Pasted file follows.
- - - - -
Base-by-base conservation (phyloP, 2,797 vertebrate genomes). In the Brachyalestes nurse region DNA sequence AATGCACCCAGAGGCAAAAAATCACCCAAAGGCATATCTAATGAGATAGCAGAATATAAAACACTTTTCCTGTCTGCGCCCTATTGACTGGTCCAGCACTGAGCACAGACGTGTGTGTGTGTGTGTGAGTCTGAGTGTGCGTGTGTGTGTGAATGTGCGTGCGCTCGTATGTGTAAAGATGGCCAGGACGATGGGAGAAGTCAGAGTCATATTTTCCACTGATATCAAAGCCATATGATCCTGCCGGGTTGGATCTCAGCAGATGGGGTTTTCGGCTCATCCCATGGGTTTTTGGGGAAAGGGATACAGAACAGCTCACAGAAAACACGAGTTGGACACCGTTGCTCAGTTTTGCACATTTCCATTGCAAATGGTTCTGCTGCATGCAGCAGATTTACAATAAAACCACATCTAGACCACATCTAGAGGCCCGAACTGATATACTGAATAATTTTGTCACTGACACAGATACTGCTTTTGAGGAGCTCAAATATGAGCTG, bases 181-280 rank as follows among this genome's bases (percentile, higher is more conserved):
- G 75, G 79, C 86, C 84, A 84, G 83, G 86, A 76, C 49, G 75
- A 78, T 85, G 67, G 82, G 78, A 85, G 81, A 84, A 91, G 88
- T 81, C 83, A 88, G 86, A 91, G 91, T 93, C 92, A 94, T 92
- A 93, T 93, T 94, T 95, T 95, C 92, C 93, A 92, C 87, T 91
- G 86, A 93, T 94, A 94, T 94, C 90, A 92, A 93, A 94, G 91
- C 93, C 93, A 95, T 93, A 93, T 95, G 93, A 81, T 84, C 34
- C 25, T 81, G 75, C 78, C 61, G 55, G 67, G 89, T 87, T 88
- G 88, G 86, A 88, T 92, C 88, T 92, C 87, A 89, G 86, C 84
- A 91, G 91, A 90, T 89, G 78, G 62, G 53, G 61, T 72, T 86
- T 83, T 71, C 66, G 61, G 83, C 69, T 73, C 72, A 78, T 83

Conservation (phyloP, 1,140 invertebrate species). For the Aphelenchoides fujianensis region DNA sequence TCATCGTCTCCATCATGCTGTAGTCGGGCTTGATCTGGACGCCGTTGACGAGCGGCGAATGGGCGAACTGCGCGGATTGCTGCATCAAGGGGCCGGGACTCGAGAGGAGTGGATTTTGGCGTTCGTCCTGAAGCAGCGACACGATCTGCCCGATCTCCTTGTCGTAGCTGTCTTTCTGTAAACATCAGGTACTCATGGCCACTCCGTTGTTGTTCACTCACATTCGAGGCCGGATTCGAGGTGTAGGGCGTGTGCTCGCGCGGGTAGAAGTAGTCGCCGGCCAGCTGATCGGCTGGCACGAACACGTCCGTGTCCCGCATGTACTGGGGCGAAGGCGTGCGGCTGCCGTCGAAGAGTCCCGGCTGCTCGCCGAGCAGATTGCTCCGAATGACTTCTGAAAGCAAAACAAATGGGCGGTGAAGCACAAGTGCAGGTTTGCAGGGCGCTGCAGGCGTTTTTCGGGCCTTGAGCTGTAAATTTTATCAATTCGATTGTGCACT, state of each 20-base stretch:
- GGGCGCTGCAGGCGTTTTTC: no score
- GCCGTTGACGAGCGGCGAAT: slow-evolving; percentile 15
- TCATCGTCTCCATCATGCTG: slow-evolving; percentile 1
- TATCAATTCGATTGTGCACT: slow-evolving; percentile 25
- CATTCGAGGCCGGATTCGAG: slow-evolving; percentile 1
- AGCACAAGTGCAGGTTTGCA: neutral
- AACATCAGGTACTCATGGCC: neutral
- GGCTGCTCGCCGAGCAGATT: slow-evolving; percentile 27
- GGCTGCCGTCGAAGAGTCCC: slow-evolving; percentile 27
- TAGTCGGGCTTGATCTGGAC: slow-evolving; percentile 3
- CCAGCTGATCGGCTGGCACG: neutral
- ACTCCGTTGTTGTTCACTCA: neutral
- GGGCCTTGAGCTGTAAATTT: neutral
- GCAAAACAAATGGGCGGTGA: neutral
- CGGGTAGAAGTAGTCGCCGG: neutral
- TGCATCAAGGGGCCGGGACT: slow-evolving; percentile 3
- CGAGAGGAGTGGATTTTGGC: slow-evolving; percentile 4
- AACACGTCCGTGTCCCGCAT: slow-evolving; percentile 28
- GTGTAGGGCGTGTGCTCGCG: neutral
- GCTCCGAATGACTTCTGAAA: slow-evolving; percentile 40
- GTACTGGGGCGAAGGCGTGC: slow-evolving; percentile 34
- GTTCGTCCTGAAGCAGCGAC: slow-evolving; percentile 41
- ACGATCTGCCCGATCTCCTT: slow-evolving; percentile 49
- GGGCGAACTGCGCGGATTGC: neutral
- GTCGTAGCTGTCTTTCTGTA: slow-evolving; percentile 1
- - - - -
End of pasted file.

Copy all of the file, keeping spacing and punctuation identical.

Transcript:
Base-by-base conservation (phyloP, 2,797 vertebrate genomes). In the Brachyalestes nurse region DNA sequence AATGCACCCAGAGGCAAAAAATCACCCAAAGGCATATCTAATGAGATAGCAGAATATAAAACACTTTTCCTGTCTGCGCCCTATTGACTGGTCCAGCACTGAGCACAGACGTGTGTGTGTGTGTGTGAGTCTGAGTGTGCGTGTGTGTGTGAATGTGCGTGCGCTCGTATGTGTAAAGATGGCCAGGACGATGGGAGAAGTCAGAGTCATATTTTCCACTGATATCAAAGCCATATGATCCTGCCGGGTTGGATCTCAGCAGATGGGGTTTTCGGCTCATCCCATGGGTTTTTGGGGAAAGGGATACAGAACAGCTCACAGAAAACACGAGTTGGACACCGTTGCTCAGTTTTGCACATTTCCATTGCAAATGGTTCTGCTGCATGCAGCAGATTTACAATAAAACCACATCTAGACCACATCTAGAGGCCCGAACTGATATACTGAATAATTTTGTCACTGACACAGATACTGCTTTTGAGGAGCTCAAATATGAGCTG, bases 181-280 rank as follows among this genome's bases (percentile, higher is more conserved):
- G 75, G 79, C 86, C 84, A 84, G 83, G 86, A 76, C 49, G 75
- A 78, T 85, G 67, G 82, G 78, A 85, G 81, A 84, A 91, G 88
- T 81, C 83, A 88, G 86, A 91, G 91, T 93, C 92, A 94, T 92
- A 93, T 93, T 94, T 95, T 95, C 92, C 93, A 92, C 87, T 91
- G 86, A 93, T 94, A 94, T 94, C 90, A 92, A 93, A 94, G 91
- C 93, C 93, A 95, T 93, A 93, T 95, G 93, A 81, T 84, C 34
- C 25, T 81, G 75, C 78, C 61, G 55, G 67, G 89, T 87, T 88
- G 88, G 86, A 88, T 92, C 88, T 92, C 87, A 89, G 86, C 84
- A 91, G 91, A 90, T 89, G 78, G 62, G 53, G 61, T 72, T 86
- T 83, T 71, C 66, G 61, G 83, C 69, T 73, C 72, A 78, T 83

Conservation (phyloP, 1,140 invertebrate species). For the Aphelenchoides fujianensis region DNA sequence TCATCGTCTCCATCATGCTGTAGTCGGGCTTGATCTGGACGCCGTTGACGAGCGGCGAATGGGCGAACTGCGCGGATTGCTGCATCAAGGGGCCGGGACTCGAGAGGAGTGGATTTTGGCGTTCGTCCTGAAGCAGCGACACGATCTGCCCGATCTCCTTGTCGTAGCTGTCTTTCTGTAAACATCAGGTACTCATGGCCACTCCGTTGTTGTTCACTCACATTCGAGGCCGGATTCGAGGTGTAGGGCGTGTGCTCGCGCGGGTAGAAGTAGTCGCCGGCCAGCTGATCGGCTGGCACGAACACGTCCGTGTCCCGCATGTACTGGGGCGAAGGCGTGCGGCTGCCGTCGAAGAGTCCCGGCTGCTCGCCGAGCAGATTGCTCCGAATGACTTCTGAAAGCAAAACAAATGGGCGGTGAAGCACAAGTGCAGGTTTGCAGGGCGCTGCAGGCGTTTTTCGGGCCTTGAGCTGTAAATTTTATCAATTCGATTGTGCACT, state of each 20-base stretch:
- GGGCGCTGCAGGCGTTTTTC: no score
- GCCGTTGACGAGCGGCGAAT: slow-evolving; percentile 15
- TCATCGTCTCCATCATGCTG: slow-evolving; percentile 1
- TATCAATTCGATTGTGCACT: slow-evolving; percentile 25
- CATTCGAGGCCGGATTCGAG: slow-evolving; percentile 1
- AGCACAAGTGCAGGTTTGCA: neutral
- AACATCAGGTACTCATGGCC: neutral
- GGCTGCTCGCCGAGCAGATT: slow-evolving; percentile 27
- GGCTGCCGTCGAAGAGTCCC: slow-evolving; percentile 27
- TAGTCGGGCTTGATCTGGAC: slow-evolving; percentile 3
- CCAGCTGATCGGCTGGCACG: neutral
- ACTCCGTTGTTGTTCACTCA: neutral
- GGGCCTTGAGCTGTAAATTT: neutral
- GCAAAACAAATGGGCGGTGA: neutral
- CGGGTAGAAGTAGTCGCCGG: neutral
- TGCATCAAGGGGCCGGGACT: slow-evolving; percentile 3
- CGAGAGGAGTGGATTTTGGC: slow-evolving; percentile 4
- AACACGTCCGTGTCCCGCAT: slow-evolving; percentile 28
- GTGTAGGGCGTGTGCTCGCG: neutral
- GCTCCGAATGACTTCTGAAA: slow-evolving; percentile 40
- GTACTGGGGCGAAGGCGTGC: slow-evolving; percentile 34
- GTTCGTCCTGAAGCAGCGAC: slow-evolving; percentile 41
- ACGATCTGCCCGATCTCCTT: slow-evolving; percentile 49
- GGGCGAACTGCGCGGATTGC: neutral
- GTCGTAGCTGTCTTTCTGTA: slow-evolving; percentile 1